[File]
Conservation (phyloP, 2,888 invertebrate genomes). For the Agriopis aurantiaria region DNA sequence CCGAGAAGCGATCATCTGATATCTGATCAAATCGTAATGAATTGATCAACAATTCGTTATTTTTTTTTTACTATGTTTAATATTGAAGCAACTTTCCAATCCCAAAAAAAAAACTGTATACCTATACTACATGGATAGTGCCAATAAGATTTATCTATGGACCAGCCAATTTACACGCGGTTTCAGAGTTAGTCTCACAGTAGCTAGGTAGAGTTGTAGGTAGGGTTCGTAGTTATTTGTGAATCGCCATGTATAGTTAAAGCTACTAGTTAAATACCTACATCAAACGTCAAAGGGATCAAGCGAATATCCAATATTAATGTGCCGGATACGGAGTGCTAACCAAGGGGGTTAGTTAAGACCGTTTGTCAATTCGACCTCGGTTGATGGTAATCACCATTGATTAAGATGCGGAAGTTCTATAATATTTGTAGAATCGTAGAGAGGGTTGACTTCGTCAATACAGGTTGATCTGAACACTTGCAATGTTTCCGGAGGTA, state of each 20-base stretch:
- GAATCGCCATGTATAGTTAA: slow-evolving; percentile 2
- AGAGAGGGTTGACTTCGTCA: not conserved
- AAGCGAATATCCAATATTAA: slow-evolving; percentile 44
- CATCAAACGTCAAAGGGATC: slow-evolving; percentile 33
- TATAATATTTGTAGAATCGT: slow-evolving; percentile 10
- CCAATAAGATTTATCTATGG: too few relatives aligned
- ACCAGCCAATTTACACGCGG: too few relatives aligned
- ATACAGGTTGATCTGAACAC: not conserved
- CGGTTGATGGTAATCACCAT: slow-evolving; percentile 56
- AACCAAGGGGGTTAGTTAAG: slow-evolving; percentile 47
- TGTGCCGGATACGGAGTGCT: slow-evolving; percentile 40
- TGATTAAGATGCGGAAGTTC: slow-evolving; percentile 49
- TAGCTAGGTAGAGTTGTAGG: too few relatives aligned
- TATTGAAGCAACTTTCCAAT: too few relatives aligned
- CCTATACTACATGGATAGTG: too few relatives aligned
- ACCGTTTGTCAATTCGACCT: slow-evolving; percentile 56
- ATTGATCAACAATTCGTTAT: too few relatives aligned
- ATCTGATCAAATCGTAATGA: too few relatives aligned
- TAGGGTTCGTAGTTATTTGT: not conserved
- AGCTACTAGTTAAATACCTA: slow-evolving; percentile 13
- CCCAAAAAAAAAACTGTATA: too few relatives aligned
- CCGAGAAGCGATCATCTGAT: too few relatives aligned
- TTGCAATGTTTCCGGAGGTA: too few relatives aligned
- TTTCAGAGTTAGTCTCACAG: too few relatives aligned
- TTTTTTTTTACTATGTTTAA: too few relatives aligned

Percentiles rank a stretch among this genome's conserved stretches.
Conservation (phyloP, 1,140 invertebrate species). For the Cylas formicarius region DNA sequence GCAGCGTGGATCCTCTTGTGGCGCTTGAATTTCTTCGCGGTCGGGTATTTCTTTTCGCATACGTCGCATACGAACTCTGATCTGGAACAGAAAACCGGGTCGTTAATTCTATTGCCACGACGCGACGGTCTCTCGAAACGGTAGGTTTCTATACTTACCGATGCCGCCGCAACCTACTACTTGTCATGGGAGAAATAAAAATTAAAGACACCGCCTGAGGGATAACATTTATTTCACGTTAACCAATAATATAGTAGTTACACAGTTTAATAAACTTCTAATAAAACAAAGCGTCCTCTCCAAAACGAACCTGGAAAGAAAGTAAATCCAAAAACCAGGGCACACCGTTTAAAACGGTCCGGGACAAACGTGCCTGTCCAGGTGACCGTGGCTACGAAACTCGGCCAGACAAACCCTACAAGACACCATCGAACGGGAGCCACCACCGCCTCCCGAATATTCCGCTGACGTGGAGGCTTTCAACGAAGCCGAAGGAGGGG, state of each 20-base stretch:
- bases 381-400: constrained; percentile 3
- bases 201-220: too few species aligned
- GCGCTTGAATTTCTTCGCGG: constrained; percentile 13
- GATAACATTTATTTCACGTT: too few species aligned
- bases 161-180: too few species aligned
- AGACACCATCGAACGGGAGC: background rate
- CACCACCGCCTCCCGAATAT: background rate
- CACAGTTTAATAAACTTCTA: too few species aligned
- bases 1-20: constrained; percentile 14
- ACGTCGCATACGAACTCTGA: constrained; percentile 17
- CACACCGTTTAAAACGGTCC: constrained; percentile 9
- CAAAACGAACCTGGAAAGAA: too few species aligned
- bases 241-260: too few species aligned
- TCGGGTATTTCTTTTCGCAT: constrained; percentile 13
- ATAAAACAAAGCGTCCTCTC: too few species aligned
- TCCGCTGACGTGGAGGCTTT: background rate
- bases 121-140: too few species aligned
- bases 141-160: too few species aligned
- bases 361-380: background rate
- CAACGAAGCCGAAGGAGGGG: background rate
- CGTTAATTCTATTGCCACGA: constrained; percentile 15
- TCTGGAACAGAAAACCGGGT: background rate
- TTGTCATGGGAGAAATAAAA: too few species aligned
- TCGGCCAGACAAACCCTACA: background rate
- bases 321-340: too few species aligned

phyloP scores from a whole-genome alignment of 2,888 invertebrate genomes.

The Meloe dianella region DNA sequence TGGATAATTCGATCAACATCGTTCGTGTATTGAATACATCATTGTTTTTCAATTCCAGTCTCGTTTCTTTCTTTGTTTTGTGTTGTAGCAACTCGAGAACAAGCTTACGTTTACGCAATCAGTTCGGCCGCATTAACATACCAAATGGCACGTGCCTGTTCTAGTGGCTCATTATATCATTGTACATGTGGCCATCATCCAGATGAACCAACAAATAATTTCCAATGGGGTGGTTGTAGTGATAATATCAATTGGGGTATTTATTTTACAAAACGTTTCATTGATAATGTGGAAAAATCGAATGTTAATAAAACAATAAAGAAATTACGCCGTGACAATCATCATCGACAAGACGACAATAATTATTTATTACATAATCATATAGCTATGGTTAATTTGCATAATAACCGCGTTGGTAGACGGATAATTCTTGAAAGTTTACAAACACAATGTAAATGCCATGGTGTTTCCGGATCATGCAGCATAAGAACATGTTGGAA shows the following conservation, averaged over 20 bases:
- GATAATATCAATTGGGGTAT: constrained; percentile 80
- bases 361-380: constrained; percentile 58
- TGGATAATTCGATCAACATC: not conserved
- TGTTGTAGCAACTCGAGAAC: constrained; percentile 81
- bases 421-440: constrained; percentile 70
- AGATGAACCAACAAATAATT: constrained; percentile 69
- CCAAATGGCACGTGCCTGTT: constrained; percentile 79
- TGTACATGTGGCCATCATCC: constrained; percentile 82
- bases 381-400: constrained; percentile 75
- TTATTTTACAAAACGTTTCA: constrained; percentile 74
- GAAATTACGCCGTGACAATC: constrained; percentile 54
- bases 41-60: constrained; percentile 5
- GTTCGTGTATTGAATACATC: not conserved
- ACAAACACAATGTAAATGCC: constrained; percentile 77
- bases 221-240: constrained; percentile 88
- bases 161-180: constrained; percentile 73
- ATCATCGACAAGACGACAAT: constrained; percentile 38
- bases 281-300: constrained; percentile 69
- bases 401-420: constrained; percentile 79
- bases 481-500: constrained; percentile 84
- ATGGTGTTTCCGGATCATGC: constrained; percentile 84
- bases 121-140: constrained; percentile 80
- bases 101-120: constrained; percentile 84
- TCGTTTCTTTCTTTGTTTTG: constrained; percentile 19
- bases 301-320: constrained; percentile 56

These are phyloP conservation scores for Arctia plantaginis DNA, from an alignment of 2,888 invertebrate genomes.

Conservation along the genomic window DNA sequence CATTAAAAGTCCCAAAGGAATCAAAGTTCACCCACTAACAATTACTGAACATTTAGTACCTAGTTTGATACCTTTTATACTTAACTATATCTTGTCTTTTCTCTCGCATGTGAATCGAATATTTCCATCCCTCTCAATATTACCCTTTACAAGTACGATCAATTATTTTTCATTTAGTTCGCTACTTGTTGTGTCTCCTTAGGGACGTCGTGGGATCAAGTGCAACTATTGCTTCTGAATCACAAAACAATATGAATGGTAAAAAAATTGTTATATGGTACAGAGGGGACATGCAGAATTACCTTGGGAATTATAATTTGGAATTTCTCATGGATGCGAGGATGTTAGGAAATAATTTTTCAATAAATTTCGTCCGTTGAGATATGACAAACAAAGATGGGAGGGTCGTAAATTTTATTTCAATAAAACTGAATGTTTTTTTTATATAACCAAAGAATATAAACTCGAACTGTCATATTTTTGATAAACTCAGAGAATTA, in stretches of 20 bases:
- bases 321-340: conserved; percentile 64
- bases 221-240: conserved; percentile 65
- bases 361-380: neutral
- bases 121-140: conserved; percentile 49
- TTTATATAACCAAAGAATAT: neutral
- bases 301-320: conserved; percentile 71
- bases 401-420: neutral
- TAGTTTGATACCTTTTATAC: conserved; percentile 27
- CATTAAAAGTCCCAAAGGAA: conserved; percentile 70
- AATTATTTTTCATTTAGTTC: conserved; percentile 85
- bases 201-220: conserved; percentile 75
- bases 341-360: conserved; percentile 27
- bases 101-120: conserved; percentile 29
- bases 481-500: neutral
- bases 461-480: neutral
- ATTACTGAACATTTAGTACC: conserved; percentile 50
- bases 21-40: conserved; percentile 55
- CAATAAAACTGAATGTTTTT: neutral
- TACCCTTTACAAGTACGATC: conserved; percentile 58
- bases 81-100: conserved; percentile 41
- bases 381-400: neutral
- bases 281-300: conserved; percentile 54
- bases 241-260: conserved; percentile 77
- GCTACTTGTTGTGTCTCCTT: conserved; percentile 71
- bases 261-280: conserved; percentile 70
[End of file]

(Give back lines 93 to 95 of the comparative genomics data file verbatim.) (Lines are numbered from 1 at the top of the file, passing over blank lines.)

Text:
- bases 201-220: conserved; percentile 75
- bases 341-360: conserved; percentile 27
- bases 101-120: conserved; percentile 29